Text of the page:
Seattle, Washington-based Vital Juice sources local fruits, vegetables and nuts for regional recipes, also produced locally, and Balassanian tells BeverageDaily.com recipes may differ between, say, Florida and Seattle. The brand's Vital Greens juice and its nutrition facts label are pictured below.
Vital Juice is committed to being non-GMO, using only whole fruit and vegetables and cold pressed (HPP), and he says the brand’s regional model is centered on micro-juiceries in dense metro regions, “so we can bring organic vegetable juice to the store shelf within hours of production – products sourced and distributed locally”.
“So you’re not getting a frozen juice that sat in a warehouse for two weeks, before it thawed out and was stuck on a store shelf,” he adds, noting that, historically, ‘craft’ beverage brands have not been scalable.
“But we feel that with the production techniques we have and the recipes, blending techniques, we can have lots of local SKUs but also scale national scale – really be a local brand at national level,” he says.
Affirming his commitment to plant-based nutrition – Balassanian tells me he thinks animal-based food is unsustainable in the long term and a “massive resource suck” – Vital’s CEO says the premium and functional juice category is growing four times faster than the overall beverage space.
Coke, Pepsi losing youth consumption hold?
It offers real opportunities despite growing from a low base, he adds, since the mainstream consumer is not only aware of their nutritional needs, but is also demanding products that meet them, while the hegemony of Coke and Pepsi is not what it once was as young people choose from a much wider selection of drinks.
“This is very different from when you and I grew up, when Coke and Pepsi were part of the morning, afternoon and evening,” Balassanian says.
Traditionally, he explains, the industrial food production model has been premised on ever-larger facilities, but this brings problems in regard to freshness and preservation.
“Fresh organic produce doesn’t last, but we get our produce delivered in the morning and by the afternoon it’s ready to send out to stores. We put stickers on top of the bottles saying when we made the juice – we want to own this freshness mandate with the consumer,” Balassanian says.
He insists that nutrition, taste and convenience need not be mutually exclusive, and says that Vital Juice used to be a ‘raw juice’ brand before starting to use high pressure processing (HPP).
“Inevitably firms selling raw juice will get somebody sick. We’ve seen that movie before, and we want consumers to have absolute confidence when they grab our product,” Balassanian says, explaining the shift.
To avoid alienating mainstream consumers who want nutrition – he is targeting, kids, youth, moms and dads with a surprising number of SKUs, 18, given the company’s youth – Balassanian insists that Vital Juice is not positioned as a ‘cleanse product’ or a line for ultra-vegans or vegetarians.
A game of chicken in HPP juice...
Prices of $8.99 for a 16oz bottle, $5.99 for a recently released 10oz bottle places the brand at the premium end of the market, but he claims there is a “game of chicken” going on in HPP juice (with brands fearful of losing their ultra-premium consumers) and insists prices for HPP juice will fall within 12-18 months.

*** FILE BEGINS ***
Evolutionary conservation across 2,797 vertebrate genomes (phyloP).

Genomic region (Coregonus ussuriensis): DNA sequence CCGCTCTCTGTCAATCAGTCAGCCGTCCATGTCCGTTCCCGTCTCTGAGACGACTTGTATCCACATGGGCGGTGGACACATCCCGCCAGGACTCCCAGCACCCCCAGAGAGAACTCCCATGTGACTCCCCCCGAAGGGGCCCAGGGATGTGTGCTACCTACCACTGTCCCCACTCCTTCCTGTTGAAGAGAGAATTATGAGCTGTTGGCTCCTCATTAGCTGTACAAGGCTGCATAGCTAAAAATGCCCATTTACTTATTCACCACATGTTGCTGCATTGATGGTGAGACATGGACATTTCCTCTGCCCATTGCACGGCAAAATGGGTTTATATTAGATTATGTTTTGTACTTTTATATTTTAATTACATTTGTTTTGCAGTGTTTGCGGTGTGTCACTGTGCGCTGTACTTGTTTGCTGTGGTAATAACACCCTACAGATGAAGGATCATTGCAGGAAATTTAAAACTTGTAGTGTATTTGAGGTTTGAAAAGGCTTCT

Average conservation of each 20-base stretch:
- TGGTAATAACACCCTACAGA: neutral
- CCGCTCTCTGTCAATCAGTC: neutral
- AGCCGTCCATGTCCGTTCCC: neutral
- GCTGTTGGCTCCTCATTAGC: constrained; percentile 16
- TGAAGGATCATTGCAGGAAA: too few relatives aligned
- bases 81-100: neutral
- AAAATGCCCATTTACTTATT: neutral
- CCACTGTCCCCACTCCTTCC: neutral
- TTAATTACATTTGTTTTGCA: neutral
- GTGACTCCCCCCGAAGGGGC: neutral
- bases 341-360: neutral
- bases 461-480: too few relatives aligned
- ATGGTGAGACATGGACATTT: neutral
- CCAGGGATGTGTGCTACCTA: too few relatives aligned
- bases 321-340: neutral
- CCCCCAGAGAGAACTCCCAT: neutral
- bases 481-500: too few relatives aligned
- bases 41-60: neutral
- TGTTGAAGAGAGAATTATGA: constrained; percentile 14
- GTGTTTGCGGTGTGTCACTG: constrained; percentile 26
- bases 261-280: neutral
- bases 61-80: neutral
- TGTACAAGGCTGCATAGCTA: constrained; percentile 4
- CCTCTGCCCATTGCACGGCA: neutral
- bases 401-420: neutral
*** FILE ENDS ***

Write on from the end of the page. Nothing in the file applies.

“When that happens, we’ll see who’s created a brand that appeals to everybody. $5 and below is a magic price point, it’s still an unconscious purchase by the consumer, something you can buy with your lunch,” he says.
After six months on the market, Balassanian claims that Vital Juice is now the top-selling brand in the Pacific Northwest, going from two slots initially at Whole Foods Market to 20, for instance – success Balassanian attributes to a “tonne of in-store events” that ensure Vital’s immediacy to shoppers and staff alike.
“It’s not just about educating people who are looking for a premium, functional juice. It’s about explaining to people about to grab an Odwalla or a Naked, why that $3 is a waste of money, and you’re better off spending $5 on one of our drinks and getting way more nutrition out of it,” he says.
Vital Juice’s CEO insists the brand has won shelf space at the expense of BluePrint and Suja in the Pacific Northwest, but says he wants to push the brand nationwide this year by opening up the east and west coasts.
“We’d love to get into a bigger market, like San Francisco, LA or New York. By the end of this year, I think you’ll see us competing directly with Suja and BluePrint. We see them as our competition, not the smaller brands you see popping up now,” Balassanian says.
BluePrint has 'lost its way a bit'
That said, he believes that Hain Celestial-owned BluePrint has “lost its way a bit”, although he acknowledges that its marketing dollar is helping to build the ultra-premium, HPP juice category.
“If you look their labels, water is now a very prominent ingredient in a lot of their juices, and is creeping up the ingredients list – we don’t use water in any of our juices,” he says.
“Bigger companies try to squeeze margin, and this is not a margin play right now, but a brand-building exercise, and we feel our brand is sacrosanct,” Balassanian adds.
“We love selling against Blue print and Suja. They’re out there evangelizing nutrition, but we actually walk the walk. There’s only one brand on the shelf focused on nutrition first, that isn’t using fillers, isn’t using processed ingredients like agave or vanilla extracts," he says.
Turning to NPD, Balassanian says a Vital Kids line (the orange carrot beer and almond milk variety is pictured) is designed to ease child acceptance of vegetables by using almond milk, for instance, to take the edge off drinks, and provide “good protein, good fats and lots of superfruits, while using a cucumber base rather than apple juice, to cut sugar”.